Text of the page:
In 2005 Pikene på Broen (a company of art curators and producers based in Kirkenes, Norway, close to the borders of Finland and Russia) invited architect Sami Rintala to make a temporary project in Kirkenes for the Barents Triennale – “Border Dialogues”. Pikene commissioned Sami Rintala to make a new artwork. Sami suggested to make a useful artwork and came up with the idea of a hotel. As the budget was only 60.000 NOK, it had to be a small hotel, now said to have been the smallest hotel in Norway. It had two bedrooms and no electricity or running water. The 28 square meter minimalistic hotel received a lot of attention; it was nominated in the category “Architecture” by the Forum AID Award 2007 (Best Nordic architecture, interior design and product design).
Photo: Ilya Utekhin
During its existence, the small building was never given a proper place to stand in Kirkenes, and was moved around several times. This had damaged the construction so much that it had become impossible to repair it. During the 2012 Barents Spektakel festival in Kirkenes (February 8 through 12), Sami decided to have a ritual burning of the landmark he had built only seven years ago. The artwork – the hotel, and the performance – the destruction/burning of the hotel, contain many layers of interpretation of the physical, mental and poetic resources of the site and the surrounding community. Arterrittory.com interviewed Sami about the ideas that brought about his decision.
Sami Rintala (born 1969) is an architect and artist, with a long project list since finishing his architectural studies in Helsinki, Finland, in 1999. In 2008 Rintala, along with the Icelandic architect Dagur Eggertsson, established a new architectural services office in Oslo, called Rintala Eggertsson Architects. An important part of Rintala’s work is teaching and lecturing at various art and architecture universities.
Finnish architect and artist Sami Rintala
What is your relationship with Pikene?
Pikene gave me a fantastic platform to make the work, and were crazy enough to support its making; now they want another project, which I will start planning soon – a public sauna. In regard to the process, contacts, and other details in Kirkenes, I am very content with it. Mainly because these kinds of projects are very hard to make in bigger cities where an abundance of “experts” (for lack of a more fitting term) easily stop them.
How do you see yourself in terms of the responsibility of the artist in a prescribed public situation?
I am not sure if I understand the question correctly, but I surely was responsible for the safety of the structure as people visited and slept in it, and even burned a fire in it. With this type of project, I have to think more about those kinds of things, really. And the public situation is sort of part of the project. There was nothing sited at that location before, so you invite people and try to take care of them, show them something, and try not to hurt them in the process.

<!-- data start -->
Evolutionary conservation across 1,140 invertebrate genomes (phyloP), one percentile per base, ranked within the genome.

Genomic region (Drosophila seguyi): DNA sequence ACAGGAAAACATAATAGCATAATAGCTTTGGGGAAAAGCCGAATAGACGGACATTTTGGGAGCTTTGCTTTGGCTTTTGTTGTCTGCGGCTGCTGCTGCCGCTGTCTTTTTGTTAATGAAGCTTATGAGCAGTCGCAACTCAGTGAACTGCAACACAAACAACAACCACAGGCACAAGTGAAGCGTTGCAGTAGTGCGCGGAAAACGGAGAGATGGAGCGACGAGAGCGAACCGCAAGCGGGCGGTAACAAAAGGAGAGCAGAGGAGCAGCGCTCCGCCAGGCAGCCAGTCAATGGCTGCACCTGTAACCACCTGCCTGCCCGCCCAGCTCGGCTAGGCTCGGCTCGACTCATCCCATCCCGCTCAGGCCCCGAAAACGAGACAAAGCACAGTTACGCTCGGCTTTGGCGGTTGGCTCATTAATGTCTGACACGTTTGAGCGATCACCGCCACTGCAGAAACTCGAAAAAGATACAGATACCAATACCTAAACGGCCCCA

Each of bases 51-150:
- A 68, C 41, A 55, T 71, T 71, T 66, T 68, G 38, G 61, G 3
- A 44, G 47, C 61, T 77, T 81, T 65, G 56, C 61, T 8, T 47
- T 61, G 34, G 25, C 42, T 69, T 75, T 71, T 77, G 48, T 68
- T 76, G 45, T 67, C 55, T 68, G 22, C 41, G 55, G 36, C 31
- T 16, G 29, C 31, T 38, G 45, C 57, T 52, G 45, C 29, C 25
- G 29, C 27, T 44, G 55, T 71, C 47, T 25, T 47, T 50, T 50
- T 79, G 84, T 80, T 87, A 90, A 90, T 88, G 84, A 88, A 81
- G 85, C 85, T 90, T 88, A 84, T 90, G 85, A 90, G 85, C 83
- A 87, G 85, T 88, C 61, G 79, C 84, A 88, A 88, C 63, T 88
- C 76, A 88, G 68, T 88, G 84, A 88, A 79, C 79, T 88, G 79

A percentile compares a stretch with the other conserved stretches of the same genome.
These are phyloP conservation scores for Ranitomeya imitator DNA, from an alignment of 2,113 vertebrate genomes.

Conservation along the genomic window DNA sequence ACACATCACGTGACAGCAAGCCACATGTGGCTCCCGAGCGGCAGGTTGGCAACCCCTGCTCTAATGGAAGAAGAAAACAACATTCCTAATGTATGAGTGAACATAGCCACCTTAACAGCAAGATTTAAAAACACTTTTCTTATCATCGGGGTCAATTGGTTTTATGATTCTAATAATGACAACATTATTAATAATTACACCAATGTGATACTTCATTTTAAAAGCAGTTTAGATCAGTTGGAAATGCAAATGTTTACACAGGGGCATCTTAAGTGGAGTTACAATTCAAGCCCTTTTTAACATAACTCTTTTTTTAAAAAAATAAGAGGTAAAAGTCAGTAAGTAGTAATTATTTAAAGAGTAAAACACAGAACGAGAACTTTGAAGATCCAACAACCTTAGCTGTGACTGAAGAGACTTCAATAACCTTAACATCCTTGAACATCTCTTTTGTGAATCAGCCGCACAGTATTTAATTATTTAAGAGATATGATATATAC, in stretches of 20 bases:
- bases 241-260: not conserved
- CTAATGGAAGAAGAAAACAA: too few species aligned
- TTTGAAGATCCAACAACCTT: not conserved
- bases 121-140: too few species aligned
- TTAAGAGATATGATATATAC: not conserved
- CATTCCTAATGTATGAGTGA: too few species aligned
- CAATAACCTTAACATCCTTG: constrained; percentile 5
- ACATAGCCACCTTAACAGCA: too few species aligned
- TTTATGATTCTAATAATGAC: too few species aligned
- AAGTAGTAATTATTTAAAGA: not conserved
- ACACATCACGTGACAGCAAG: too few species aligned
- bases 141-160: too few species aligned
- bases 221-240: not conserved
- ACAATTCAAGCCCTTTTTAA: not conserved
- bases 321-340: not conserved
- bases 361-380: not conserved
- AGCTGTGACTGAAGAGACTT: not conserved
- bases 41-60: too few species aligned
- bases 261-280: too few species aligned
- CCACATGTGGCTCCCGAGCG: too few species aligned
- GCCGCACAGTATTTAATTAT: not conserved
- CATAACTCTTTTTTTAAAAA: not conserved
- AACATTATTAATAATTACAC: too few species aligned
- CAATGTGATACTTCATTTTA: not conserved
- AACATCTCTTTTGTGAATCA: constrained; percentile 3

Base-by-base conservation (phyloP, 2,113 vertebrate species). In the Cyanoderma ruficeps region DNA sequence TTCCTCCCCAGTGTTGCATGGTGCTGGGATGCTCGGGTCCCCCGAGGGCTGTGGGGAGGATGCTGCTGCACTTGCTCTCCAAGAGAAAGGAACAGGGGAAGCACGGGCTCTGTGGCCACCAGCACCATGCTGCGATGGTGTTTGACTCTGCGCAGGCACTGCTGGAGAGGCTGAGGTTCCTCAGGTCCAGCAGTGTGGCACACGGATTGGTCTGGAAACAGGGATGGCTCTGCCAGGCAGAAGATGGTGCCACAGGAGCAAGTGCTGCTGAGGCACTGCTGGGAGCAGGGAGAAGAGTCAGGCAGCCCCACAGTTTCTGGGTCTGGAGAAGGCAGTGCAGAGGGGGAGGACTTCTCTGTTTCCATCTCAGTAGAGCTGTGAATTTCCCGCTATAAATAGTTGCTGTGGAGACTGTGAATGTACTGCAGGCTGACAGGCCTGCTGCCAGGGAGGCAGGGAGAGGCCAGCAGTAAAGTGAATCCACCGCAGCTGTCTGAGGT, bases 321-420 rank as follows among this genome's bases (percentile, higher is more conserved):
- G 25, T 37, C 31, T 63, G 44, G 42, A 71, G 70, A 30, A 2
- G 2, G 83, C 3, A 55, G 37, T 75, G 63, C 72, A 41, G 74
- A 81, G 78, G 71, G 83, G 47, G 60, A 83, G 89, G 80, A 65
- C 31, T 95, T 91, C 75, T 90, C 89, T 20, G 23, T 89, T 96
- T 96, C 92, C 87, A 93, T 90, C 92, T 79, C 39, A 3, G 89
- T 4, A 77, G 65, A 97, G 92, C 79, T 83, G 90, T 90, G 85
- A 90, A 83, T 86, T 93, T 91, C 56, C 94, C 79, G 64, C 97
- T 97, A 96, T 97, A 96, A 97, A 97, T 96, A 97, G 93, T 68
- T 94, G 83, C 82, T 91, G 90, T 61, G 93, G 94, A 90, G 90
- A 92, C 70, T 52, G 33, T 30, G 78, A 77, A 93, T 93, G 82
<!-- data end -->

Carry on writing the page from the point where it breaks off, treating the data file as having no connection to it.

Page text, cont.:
Was your decision to burn the hotel an attempt to raise questions about the deep and murky waters that surround public art?
It was just a very good way to get rid of the hotel, and make this a happening. In the opening speech, I quoted Neil Young: “It's better to burn out then to fade away...” At the same time, it is also a way to point out that something that was there before, is missing now, and to see if there are any feelings about that. To work the positive feelings out with a negation, to take something away and then have the sense of it belonging to you.
One could see the burning of the hotel as a somewhat theatrical, playful and partly absurd gesture. Do you employ burning because it may engender a better dialogue, function as a teaser for the media, or become an articulation of a desire to protest?
I don't think a house on fire is absurd enough to arouse much interest these days. This was not the strategy here; there are many more controversial ways to attract the media. I wanted to do this for the local people, so that they could reflect on the presence and absence of the project, see if it had any influence on their lives and ideas. On the other hand, I wanted to prepare them for the next project, to move the focus and energies toward that.
Generally, I think my job is rather to keep things simple, not complicate them. So in short, we made a hotel in Kirkenes. Now that they have a new and bigger one next door, we move on to the sauna business.
Finally, I am definitely not trying to protest against anything; I try to focus on constructing solutions instead of making negative comments from the sidelines. Life is too short for that. One can construct maybe, some 30-40 projects like this during one’s lifetime; it is not a limitless number and I feel it is better to concentrate on the game of creating itself – keeping your hands dirty, learning from reality through frequent failures and rare successes.